When I first got my Model 3, I really did not know how range and charging would work, and I am a Tesla fanatic. I know 10x as much about Tesla and their cars as your normal Joe. People constantly tell me I should be a Tesla salesman, yet, I could not speak to or about real-world charging and real-world range because I had never done it. Conceptually, I thought I knew, but range anxiety existed anyway. Now I know about range and charging from experience. I have driven over 4,500 miles in one single road trip over highways, byways, interstates, dirt roads, goat paths, winding roads, high mountain passes, desert canyons, back country camping, big city traffic, you name it, I saw it, drove it, charged there, and now really know what the car can and cannot do.
I will tell you how it is done and if you should fear the dreaded ‘Range Anxiety’.
First, some terms to get your head around because they will be used throughout this article and as an Electric car owner, you will be forced to know them sooner or later.
Amp – an ampere is the unit for measuring electricity.
Volt – the basic unit that causes a current of one ampere to flow through a conductor having a resistance of one ohm.
Watt – the basic unit for electric power it is equal to one volt-ampere.
If we think of electricity as water flowing through a pipe it can help us understand amps, volts and watts. Amps would be the volume of water flowing through the pipe. The water pressure would be the voltage. Watts would be the power (volts x amps)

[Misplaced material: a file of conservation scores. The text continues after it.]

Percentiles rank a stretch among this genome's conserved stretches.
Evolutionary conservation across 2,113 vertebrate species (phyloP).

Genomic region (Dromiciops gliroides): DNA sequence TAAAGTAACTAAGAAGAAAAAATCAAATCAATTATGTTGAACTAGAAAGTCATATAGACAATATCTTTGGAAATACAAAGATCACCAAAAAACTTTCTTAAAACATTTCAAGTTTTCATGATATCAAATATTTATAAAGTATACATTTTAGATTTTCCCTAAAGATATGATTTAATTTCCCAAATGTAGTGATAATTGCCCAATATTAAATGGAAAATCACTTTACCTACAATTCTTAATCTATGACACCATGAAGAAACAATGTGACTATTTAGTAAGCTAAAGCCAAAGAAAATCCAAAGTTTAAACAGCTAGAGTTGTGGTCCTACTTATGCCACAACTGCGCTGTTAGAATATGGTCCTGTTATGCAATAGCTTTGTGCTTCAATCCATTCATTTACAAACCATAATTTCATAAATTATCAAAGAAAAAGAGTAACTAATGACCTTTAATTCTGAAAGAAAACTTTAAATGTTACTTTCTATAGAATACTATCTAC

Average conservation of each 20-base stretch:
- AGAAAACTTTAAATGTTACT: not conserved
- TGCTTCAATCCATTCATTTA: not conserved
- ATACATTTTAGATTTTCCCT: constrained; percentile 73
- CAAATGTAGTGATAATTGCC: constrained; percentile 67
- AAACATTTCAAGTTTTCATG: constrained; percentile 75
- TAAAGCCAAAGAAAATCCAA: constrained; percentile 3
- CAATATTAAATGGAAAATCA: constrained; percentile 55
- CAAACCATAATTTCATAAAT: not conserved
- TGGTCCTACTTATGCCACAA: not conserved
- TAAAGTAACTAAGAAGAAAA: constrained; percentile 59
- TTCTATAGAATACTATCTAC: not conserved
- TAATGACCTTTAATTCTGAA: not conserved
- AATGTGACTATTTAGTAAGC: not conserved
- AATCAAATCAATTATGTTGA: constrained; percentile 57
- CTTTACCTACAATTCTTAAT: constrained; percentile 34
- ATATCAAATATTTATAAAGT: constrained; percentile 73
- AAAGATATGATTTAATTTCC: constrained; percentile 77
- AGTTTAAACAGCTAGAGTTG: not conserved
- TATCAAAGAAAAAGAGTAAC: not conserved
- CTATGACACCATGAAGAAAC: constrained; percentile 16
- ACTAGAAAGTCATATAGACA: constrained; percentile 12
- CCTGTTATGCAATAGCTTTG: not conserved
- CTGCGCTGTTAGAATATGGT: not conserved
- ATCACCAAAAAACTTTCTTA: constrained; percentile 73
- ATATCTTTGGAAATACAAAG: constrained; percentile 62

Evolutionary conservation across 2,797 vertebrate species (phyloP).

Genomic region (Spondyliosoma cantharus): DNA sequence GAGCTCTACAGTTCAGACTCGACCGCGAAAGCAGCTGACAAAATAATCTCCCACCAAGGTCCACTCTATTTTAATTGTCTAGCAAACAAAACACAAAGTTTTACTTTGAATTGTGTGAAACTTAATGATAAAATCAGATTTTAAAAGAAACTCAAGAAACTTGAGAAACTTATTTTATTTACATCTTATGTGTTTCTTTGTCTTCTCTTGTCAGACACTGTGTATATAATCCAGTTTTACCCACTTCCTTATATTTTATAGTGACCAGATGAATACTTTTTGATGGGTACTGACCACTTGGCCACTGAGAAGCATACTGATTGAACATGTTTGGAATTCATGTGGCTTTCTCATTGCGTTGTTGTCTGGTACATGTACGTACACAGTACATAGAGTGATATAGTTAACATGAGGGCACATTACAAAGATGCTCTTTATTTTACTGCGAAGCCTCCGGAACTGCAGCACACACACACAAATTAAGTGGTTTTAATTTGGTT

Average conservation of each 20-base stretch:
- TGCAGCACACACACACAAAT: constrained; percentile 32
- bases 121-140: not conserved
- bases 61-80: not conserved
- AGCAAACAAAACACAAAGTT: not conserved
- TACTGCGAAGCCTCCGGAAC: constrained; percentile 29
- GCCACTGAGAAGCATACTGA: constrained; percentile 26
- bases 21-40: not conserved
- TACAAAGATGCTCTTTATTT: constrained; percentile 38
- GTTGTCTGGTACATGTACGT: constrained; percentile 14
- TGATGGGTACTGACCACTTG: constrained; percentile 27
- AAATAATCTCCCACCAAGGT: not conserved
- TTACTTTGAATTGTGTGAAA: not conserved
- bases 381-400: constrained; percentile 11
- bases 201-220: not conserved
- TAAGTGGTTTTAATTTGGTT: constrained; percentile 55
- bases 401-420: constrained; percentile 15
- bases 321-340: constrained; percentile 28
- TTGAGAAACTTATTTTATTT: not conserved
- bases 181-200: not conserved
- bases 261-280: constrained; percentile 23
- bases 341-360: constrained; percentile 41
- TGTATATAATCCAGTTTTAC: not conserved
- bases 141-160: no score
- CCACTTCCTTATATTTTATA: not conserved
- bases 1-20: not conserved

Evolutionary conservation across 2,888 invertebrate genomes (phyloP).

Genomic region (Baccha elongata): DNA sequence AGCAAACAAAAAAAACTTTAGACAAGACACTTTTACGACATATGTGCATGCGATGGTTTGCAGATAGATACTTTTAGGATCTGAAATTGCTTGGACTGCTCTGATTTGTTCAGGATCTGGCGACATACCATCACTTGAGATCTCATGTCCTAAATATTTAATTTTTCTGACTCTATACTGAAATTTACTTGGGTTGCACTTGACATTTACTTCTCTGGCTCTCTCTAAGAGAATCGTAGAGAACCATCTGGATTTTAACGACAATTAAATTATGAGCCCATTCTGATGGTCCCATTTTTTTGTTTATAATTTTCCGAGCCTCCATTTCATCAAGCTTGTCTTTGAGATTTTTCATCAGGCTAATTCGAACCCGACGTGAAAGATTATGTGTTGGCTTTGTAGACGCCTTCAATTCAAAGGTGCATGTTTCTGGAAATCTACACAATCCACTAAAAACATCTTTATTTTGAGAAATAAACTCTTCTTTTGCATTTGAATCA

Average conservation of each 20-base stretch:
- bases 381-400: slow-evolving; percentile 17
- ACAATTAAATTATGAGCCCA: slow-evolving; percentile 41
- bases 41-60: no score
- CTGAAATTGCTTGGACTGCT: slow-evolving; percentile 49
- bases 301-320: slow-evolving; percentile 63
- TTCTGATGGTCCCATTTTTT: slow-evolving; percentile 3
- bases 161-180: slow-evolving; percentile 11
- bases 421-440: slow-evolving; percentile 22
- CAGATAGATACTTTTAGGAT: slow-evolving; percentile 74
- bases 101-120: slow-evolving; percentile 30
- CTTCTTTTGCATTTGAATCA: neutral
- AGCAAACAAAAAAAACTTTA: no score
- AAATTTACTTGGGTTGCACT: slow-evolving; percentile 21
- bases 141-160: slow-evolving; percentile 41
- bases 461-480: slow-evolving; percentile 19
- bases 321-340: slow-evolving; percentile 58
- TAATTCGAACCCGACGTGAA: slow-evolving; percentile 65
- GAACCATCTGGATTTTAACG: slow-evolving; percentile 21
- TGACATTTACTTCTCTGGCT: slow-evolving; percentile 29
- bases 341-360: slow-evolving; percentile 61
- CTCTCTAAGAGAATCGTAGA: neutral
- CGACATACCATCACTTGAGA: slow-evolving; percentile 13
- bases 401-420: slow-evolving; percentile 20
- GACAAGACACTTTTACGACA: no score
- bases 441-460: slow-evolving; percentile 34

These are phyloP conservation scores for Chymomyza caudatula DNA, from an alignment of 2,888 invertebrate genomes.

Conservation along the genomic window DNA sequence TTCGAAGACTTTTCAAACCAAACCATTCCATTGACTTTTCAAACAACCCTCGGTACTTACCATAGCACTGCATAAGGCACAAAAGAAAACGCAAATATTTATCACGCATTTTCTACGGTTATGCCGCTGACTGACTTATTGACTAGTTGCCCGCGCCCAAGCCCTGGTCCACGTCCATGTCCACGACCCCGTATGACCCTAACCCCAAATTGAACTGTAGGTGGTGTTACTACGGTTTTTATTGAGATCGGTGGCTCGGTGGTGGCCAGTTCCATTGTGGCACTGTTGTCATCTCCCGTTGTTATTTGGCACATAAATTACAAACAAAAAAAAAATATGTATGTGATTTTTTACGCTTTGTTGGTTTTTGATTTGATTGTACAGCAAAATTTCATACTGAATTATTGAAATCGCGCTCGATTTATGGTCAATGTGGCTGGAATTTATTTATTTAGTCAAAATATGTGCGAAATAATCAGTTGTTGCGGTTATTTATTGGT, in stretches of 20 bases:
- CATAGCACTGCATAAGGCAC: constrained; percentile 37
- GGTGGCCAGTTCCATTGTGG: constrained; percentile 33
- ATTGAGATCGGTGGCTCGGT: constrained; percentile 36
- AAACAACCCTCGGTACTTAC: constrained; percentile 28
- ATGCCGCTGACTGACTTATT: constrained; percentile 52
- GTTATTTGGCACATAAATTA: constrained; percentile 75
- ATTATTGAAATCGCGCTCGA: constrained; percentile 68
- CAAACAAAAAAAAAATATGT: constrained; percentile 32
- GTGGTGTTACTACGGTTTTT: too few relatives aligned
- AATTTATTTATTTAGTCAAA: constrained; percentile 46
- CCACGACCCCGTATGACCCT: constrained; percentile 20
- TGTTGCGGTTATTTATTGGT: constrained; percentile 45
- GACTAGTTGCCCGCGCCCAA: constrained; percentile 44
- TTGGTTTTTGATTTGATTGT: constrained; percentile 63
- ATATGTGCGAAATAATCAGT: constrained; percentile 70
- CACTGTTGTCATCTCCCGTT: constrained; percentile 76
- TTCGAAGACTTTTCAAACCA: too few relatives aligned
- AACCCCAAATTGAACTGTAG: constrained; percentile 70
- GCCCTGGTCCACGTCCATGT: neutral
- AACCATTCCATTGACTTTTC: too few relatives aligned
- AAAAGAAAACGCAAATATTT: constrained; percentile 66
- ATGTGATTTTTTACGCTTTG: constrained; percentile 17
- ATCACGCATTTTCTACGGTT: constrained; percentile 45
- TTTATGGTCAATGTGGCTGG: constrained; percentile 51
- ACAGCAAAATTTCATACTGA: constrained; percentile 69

Standard outlets that you can use
110v outlet. For Tesla, we will refer to this as a NEMA 5-15 outlet. This is the 3 prong outlet you use every day in your house. This works at up to 15 amps. You can get much less, especially if you use an extension cord.
And this is what the car will show you while it is plugged in.
The time to charge to the level you have set. Daily use should be 70-90%. Only use 100% only right before you leave on a trip.
XXX kW. This how many Kilowatts (amps*watts) you are putting into the car. Wall outlets are generally between 1-5 (depends completely on the amps you get to the plug). 220v outlets are from 7-30 or more, again, depending on amps.
+XXX KWh. This is how many Kilowatts you have put in on this charge session. If you are getting charged for electricity, multiply this number by your rate and that is what it costs. In this example: 13 kWh * $.11/Kilowatt (our home rate) == $1.43. A typical charge of 30%-80% is 50 kWh. That would cost $5.50. Super Chargers cost about $.22/Kilowatt so to use them this charge rate would be $11.00.
110 V. This is the voltage that is currently going into the car.
12 A. This is the amperage that is currently going into the car.
220v outlet. We will refer to this as a NEMA 14-50 outlet. This is the specific plug type typically used for electric ovens and such. You may our may not have one of these in your house. This works at 50 amps.
There are other kinds of 220v outlets, but you would need some kind of special adapter. 1 common one is the NEMA TT-30 at 30 amps. You find these commonly in RV parks for RV plugs. Those won’t work for you out in the wild. Most RV parks provide both kinds.
Generally, you want to know about AMPS and VOLTAGE ( aka Kw) when evaluating a charging spot. Amps are very important as that defines how much electricity is available, and the voltage tells you have fast you can get it. This is sometimes talked about in Kilowatts (Kw) which is Amps * Volts. Sometimes it will be referred to as Miles/Hour and that is just another way of saying the rate of how much is being added to the battery without using electrical jargon.